Debating the meaning of a single word in a court case might strike some as an exercise in semantic gymnastics. For a Louisiana defendant, however, it meant less time behind bars. And for students in the UVA Law School’s Supreme Court Litigation Clinic, it meant a rare achievement—a unanimous favorable ruling by the often-divided U.S. Supreme Court.

“That was a wonderful victory for us—and for common sense,” says Daniel R. Ortiz, a UVA law professor who co-directs the clinic with attorneys David Goldberg and Mark Stancil (Law ’99).

At stake was the word “using.”

Defendant Michael Watson had sought to buy a gun from a federal undercover agent, who wanted drugs in return. Watson was arrested and charged not only with drug trafficking, but also for “using a firearm in furtherance of drug trafficking,” which added 11 years to his sentence.

Students in last year’s clinic argued that receiving a gun was not “using” a gun. They helped prepare briefs for oral arguments by Watson’s counsel before the Supreme Court in October.

Their points won over the judges.

“The law depends on respect for language,” wrote Justice David H. Souter in issuing the court’s ruling.

The implications extend beyond drug trafficking. “We are deeply concerned by how the Louisiana legal system stretched the meaning of a simple, basic word in order to layer on additional punishment,” said an editorial in the Charlottesville Daily Progress. “If that kind of twisting is allowed, none of us is safe.”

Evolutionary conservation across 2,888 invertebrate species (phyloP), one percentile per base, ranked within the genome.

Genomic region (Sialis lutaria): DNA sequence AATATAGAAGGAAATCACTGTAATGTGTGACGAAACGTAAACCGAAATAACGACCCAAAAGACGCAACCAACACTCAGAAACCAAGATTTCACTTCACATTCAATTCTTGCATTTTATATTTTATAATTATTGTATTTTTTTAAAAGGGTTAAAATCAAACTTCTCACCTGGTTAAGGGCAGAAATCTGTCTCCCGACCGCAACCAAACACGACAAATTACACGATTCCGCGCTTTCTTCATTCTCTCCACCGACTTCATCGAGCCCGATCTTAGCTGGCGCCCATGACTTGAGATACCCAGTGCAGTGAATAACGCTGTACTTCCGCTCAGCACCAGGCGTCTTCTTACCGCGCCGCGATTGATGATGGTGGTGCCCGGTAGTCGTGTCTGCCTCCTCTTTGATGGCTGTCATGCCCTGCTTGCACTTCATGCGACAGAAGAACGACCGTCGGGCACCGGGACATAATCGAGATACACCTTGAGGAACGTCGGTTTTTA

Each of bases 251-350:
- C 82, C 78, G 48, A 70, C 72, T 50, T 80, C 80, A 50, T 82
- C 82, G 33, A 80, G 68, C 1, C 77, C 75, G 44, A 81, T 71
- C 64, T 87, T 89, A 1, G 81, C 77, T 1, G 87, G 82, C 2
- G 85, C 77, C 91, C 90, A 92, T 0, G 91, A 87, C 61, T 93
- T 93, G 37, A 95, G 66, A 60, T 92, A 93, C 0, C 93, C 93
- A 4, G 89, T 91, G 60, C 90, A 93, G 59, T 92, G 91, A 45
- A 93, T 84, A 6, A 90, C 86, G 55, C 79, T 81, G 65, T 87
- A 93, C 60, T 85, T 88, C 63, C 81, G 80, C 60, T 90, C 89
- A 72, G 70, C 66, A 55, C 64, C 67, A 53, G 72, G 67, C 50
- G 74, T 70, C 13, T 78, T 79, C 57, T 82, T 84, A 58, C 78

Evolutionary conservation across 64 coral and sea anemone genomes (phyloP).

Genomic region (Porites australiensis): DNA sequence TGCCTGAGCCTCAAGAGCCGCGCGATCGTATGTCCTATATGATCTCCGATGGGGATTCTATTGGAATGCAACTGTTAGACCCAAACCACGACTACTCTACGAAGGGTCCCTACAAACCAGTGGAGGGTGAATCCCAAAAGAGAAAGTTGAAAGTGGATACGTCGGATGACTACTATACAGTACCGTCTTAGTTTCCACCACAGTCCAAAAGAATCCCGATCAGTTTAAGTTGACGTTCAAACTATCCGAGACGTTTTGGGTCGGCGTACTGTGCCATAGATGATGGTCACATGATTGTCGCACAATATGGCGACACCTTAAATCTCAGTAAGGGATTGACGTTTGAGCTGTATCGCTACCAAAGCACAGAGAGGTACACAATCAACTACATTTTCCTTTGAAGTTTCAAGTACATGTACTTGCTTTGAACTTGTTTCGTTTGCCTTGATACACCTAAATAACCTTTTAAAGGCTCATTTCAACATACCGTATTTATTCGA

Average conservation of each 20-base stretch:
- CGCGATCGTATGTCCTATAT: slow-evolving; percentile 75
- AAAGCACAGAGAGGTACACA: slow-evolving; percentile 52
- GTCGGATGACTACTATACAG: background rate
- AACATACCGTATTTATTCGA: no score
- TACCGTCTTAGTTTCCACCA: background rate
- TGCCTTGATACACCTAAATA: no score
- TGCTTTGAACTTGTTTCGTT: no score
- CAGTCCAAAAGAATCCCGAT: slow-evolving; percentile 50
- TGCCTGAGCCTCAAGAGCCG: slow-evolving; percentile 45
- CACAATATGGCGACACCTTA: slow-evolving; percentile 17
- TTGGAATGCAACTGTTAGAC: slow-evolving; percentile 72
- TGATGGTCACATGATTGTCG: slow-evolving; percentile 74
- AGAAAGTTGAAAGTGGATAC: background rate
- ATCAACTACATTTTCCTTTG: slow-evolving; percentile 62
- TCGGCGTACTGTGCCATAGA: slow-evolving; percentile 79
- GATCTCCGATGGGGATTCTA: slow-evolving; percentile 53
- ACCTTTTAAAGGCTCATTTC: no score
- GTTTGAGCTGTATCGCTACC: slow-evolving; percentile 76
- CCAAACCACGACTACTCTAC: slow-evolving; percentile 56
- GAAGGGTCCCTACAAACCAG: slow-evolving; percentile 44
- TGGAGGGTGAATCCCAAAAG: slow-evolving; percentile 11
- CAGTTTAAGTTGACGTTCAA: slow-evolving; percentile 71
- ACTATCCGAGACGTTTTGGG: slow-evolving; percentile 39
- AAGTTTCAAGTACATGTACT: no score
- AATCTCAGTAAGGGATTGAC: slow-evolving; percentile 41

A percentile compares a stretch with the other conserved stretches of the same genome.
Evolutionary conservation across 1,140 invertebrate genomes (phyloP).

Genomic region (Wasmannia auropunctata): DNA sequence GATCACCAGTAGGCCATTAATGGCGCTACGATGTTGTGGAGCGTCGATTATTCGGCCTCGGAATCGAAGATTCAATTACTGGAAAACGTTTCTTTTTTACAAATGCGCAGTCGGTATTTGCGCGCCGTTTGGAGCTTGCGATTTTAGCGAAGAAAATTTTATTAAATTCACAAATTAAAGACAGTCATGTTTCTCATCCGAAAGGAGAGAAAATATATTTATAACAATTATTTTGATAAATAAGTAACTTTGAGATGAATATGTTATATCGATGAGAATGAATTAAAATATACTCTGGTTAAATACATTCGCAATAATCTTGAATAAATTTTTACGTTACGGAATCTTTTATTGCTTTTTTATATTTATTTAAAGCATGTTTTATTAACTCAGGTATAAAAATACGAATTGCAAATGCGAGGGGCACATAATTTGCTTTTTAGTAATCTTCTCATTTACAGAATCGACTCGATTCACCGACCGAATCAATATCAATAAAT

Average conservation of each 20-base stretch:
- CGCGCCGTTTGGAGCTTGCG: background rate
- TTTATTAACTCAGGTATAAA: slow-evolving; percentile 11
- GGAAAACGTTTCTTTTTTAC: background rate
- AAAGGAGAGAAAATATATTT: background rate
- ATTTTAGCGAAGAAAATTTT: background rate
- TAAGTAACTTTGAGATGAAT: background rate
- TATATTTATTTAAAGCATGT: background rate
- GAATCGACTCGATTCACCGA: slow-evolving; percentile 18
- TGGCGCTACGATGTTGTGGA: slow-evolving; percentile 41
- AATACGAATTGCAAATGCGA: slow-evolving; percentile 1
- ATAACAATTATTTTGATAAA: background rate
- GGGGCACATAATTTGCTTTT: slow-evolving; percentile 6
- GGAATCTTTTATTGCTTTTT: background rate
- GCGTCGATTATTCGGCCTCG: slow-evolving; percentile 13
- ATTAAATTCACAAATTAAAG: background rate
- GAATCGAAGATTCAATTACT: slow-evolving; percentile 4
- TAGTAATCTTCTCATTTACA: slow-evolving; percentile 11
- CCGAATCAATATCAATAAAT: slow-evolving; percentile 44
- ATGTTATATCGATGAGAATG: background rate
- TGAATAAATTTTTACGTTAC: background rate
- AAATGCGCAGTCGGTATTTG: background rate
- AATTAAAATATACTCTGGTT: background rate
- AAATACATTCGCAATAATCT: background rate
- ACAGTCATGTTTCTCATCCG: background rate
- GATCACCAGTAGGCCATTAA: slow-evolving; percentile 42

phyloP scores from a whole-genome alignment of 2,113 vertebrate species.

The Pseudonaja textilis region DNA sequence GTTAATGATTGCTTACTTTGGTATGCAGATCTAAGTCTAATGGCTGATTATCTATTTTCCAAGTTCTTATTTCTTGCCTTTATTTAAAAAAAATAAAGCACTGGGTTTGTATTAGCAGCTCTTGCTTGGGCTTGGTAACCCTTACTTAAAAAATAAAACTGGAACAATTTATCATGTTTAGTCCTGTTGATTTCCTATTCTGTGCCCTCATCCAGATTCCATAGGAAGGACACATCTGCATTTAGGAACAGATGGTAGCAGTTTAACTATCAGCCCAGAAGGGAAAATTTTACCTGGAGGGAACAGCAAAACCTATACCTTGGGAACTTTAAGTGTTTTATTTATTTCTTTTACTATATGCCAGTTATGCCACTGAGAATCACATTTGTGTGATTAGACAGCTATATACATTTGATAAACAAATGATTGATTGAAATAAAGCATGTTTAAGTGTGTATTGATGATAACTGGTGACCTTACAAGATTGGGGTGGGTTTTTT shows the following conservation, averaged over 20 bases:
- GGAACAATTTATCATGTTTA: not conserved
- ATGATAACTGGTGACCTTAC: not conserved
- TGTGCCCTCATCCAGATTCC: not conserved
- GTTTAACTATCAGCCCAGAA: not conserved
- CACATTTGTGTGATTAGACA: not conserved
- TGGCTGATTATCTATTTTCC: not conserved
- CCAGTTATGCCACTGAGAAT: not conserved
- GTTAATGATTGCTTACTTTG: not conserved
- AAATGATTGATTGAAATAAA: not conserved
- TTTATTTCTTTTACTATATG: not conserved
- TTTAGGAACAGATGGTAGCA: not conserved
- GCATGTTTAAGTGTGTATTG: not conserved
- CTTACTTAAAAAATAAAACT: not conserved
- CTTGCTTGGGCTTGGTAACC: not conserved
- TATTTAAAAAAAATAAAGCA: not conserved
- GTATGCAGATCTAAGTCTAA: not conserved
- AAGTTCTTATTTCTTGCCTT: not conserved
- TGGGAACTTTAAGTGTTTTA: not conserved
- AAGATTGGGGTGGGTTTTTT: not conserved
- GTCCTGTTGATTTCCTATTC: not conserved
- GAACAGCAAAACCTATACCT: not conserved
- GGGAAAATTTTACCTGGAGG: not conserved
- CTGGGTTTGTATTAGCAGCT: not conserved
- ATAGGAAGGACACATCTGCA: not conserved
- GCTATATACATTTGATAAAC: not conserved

This year’s group of 11 third-year law students already has another U.S. Supreme Court outcome in its favor. They successfully opposed a petition that the judges hear a case involving a due process challenge in the firing of a Newport News employee.

Three other cases are on dockets for March. One involves arbitration; another, unfair competition between two fast-food giants.

The third concerns a man convicted of attempted murder in Indiana. In 1999, Ahmad Edwards fired gunshots that injured two people after a store security officer accused him of stealing shoes. Though initially diagnosed as schizophrenic, Edwards later was ruled competent to stand trial. When he tried to represent himself, however, he was deemed incompetent.

The Indiana Supreme Court held that the contradictory rulings were unconstitutional, but the U.S. Supreme Court has decided to hear an appeal. Students in the UVA clinic have worked on a brief opposing the view that a defendant can be competent to stand trial but incompetent to exercise his constitutional right to self-representation.